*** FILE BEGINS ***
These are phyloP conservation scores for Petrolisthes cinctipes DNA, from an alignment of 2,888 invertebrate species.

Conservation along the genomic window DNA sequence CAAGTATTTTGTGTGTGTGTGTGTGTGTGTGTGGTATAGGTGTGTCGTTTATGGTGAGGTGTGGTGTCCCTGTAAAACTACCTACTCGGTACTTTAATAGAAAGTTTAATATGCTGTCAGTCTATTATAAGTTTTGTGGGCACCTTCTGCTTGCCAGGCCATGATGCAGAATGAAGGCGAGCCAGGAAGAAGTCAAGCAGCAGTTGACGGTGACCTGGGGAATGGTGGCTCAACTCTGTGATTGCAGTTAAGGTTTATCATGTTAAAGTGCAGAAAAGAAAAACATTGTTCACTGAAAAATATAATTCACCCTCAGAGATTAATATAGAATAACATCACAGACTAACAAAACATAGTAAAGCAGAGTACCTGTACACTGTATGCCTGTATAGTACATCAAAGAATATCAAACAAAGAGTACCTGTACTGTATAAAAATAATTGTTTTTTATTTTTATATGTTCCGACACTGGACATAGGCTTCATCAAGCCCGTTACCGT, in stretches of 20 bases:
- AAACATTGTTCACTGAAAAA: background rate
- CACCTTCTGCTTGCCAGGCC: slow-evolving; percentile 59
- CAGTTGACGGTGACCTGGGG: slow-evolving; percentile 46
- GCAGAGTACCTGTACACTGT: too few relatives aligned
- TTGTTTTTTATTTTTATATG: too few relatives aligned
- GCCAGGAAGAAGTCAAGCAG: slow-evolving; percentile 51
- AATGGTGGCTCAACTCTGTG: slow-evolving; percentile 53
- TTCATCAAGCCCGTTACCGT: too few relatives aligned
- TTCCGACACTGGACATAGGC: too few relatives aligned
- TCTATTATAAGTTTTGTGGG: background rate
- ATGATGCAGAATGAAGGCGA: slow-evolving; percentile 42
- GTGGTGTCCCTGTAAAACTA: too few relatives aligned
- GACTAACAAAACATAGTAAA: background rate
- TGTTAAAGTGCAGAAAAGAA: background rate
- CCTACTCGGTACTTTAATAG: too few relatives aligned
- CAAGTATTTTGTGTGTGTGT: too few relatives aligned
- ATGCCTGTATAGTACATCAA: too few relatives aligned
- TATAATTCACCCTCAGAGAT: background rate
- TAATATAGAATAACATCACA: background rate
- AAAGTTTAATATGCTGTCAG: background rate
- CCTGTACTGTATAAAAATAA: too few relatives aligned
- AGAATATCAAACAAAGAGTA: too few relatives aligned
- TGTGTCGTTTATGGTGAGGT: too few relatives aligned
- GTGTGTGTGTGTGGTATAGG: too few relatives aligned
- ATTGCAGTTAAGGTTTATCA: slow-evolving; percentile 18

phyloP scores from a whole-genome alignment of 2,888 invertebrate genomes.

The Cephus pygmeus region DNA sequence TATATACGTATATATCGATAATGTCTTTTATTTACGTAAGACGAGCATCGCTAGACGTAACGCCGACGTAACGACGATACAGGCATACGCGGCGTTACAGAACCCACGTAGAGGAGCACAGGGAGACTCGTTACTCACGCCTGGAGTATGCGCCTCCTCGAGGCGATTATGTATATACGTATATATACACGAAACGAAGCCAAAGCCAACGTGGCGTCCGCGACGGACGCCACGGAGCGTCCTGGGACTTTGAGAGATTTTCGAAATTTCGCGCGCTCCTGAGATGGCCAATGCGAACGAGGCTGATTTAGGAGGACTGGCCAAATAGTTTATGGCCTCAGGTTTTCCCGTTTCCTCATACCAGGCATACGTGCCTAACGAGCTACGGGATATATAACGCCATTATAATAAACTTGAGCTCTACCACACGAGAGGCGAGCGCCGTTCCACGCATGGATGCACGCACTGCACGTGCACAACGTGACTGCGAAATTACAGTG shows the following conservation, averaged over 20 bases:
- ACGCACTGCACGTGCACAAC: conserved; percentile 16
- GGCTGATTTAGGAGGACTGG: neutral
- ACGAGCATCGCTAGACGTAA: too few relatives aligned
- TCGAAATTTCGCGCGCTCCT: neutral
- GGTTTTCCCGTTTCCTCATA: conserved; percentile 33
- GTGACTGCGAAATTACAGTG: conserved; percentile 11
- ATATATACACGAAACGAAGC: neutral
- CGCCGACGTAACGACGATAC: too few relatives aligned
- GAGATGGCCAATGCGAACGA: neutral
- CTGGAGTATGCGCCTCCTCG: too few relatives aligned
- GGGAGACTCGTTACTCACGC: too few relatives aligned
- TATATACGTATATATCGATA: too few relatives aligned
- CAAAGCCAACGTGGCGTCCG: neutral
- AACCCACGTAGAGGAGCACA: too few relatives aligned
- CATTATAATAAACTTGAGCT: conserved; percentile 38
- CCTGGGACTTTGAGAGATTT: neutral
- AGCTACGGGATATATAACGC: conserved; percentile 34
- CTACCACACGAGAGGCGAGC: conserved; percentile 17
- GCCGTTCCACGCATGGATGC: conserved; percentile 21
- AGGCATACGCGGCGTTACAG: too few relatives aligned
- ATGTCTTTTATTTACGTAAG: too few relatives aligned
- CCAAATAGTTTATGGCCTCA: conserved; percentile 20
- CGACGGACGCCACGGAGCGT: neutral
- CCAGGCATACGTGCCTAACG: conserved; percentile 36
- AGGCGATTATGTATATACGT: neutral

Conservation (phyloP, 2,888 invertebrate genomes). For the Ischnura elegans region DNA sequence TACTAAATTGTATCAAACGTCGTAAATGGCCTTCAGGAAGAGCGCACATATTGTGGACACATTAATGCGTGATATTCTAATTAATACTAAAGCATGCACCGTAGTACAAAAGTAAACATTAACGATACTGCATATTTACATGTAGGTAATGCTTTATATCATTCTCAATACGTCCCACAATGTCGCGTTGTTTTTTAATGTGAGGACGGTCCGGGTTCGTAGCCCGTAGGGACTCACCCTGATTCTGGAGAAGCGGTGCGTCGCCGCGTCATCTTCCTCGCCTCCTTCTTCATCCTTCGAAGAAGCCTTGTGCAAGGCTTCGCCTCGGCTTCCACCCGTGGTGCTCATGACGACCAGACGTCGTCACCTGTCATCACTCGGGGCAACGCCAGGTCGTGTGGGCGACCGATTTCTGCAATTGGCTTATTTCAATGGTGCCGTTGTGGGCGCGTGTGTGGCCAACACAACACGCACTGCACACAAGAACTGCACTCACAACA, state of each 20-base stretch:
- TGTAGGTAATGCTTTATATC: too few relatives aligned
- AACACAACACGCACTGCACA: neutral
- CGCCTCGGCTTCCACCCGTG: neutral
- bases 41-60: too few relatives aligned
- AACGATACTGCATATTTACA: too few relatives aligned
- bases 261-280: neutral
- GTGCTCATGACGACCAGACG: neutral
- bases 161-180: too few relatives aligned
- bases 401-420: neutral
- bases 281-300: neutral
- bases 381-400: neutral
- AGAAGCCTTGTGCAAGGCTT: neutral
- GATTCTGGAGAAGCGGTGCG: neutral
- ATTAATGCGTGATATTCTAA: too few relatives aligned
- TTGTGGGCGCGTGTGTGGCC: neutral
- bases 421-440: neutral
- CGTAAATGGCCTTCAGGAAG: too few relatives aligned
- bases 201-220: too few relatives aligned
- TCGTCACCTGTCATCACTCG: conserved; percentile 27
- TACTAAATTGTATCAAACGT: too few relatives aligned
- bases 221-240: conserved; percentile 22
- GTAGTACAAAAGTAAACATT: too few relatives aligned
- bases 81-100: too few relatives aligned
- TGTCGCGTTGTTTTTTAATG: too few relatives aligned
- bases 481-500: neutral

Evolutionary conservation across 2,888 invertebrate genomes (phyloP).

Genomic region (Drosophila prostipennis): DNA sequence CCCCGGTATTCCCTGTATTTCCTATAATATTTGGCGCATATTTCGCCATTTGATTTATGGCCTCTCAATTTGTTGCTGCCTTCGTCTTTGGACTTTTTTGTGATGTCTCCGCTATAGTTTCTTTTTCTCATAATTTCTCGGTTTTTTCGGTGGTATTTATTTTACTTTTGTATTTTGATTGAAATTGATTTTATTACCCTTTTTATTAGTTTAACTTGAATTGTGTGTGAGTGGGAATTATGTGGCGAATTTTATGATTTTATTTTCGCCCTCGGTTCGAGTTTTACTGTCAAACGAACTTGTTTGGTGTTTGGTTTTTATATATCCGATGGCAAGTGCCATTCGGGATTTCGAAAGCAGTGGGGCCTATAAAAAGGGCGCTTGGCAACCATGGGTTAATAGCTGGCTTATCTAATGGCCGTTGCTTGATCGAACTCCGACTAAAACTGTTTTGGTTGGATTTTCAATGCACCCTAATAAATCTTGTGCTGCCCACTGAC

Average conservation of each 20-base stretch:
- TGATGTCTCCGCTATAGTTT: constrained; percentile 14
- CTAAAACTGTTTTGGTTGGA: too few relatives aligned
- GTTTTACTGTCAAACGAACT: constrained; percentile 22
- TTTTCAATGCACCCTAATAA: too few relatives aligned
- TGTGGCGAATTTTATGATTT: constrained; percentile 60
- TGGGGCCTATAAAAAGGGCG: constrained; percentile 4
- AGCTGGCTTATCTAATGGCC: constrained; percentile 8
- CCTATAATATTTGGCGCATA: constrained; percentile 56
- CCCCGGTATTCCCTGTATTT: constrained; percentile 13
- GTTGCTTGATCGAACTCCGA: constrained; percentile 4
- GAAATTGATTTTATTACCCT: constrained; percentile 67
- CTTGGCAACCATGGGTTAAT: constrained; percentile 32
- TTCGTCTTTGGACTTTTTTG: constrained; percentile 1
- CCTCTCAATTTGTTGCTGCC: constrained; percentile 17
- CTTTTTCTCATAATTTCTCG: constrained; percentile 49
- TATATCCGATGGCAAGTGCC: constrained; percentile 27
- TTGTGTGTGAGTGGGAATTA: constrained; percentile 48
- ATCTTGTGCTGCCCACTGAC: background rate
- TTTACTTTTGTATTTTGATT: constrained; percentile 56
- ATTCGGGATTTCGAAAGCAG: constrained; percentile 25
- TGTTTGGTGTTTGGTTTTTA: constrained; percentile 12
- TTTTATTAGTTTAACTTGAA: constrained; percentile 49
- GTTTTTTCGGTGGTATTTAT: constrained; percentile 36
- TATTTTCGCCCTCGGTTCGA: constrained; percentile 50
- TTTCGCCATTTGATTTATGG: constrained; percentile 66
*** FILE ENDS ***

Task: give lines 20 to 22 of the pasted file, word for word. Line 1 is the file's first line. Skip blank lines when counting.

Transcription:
- TATAATTCACCCTCAGAGAT: background rate
- TAATATAGAATAACATCACA: background rate
- AAAGTTTAATATGCTGTCAG: background rate